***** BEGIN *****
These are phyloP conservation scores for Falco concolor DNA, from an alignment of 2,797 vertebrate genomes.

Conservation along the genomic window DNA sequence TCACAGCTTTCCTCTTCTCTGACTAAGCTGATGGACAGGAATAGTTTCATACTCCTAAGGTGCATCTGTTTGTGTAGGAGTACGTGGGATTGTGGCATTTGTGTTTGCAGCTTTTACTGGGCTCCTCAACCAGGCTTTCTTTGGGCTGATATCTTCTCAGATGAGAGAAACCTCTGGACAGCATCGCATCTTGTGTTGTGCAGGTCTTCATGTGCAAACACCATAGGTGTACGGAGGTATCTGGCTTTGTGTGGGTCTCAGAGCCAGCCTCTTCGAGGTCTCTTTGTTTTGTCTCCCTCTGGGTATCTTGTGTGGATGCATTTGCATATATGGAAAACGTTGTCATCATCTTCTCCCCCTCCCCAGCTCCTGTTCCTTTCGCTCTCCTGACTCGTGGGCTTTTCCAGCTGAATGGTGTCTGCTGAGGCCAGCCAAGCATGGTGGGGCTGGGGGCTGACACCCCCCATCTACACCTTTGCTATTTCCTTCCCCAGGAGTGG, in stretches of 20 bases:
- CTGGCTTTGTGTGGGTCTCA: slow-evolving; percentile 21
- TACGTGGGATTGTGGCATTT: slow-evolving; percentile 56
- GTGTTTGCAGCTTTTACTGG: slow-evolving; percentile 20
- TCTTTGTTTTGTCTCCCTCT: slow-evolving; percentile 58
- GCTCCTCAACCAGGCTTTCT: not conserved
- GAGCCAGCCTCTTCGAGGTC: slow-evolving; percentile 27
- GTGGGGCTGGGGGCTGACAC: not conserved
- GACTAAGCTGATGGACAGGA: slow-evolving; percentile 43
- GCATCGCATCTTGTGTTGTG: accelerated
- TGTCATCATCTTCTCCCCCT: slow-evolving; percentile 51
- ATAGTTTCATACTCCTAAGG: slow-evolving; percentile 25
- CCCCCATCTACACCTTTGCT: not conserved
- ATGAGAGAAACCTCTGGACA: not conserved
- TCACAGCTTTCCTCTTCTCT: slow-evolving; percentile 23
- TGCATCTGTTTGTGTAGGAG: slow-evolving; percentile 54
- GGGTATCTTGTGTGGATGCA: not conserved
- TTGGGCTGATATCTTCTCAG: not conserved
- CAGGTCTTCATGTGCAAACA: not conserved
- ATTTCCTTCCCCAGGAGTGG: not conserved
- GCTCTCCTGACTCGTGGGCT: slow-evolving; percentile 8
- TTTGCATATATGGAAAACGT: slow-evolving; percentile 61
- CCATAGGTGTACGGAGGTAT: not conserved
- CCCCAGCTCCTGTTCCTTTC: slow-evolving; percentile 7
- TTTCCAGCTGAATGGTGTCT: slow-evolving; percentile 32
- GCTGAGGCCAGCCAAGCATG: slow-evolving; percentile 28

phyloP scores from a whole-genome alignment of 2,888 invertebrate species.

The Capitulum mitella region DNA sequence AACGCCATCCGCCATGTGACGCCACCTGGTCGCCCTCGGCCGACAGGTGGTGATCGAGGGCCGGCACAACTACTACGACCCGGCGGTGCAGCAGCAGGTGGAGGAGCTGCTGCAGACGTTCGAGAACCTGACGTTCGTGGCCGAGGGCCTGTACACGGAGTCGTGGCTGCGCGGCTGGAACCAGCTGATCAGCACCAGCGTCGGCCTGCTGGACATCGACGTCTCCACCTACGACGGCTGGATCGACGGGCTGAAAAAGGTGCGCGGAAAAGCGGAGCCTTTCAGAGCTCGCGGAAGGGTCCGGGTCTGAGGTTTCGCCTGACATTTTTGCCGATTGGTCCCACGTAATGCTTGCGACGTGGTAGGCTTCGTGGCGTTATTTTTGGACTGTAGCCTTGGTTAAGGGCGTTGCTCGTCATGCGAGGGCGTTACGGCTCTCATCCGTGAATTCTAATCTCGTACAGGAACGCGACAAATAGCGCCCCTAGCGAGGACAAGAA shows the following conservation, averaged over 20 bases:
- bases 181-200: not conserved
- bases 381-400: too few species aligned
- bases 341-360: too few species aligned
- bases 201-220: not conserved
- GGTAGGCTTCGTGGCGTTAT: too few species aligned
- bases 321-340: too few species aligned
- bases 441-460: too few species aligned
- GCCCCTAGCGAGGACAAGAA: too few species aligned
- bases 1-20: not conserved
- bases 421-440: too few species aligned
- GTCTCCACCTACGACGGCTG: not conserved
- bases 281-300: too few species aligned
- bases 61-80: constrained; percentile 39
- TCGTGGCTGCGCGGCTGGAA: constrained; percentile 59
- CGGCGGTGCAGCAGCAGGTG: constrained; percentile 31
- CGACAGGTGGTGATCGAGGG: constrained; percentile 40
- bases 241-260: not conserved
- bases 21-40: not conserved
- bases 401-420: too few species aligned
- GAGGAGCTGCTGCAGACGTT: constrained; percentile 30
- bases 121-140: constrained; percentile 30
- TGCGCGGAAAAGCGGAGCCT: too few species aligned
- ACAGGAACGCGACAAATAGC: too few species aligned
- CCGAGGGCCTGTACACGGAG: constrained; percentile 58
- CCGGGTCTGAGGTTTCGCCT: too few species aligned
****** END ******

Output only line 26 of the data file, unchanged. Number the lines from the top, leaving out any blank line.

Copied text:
- TTTCCAGCTGAATGGTGTCT: slow-evolving; percentile 32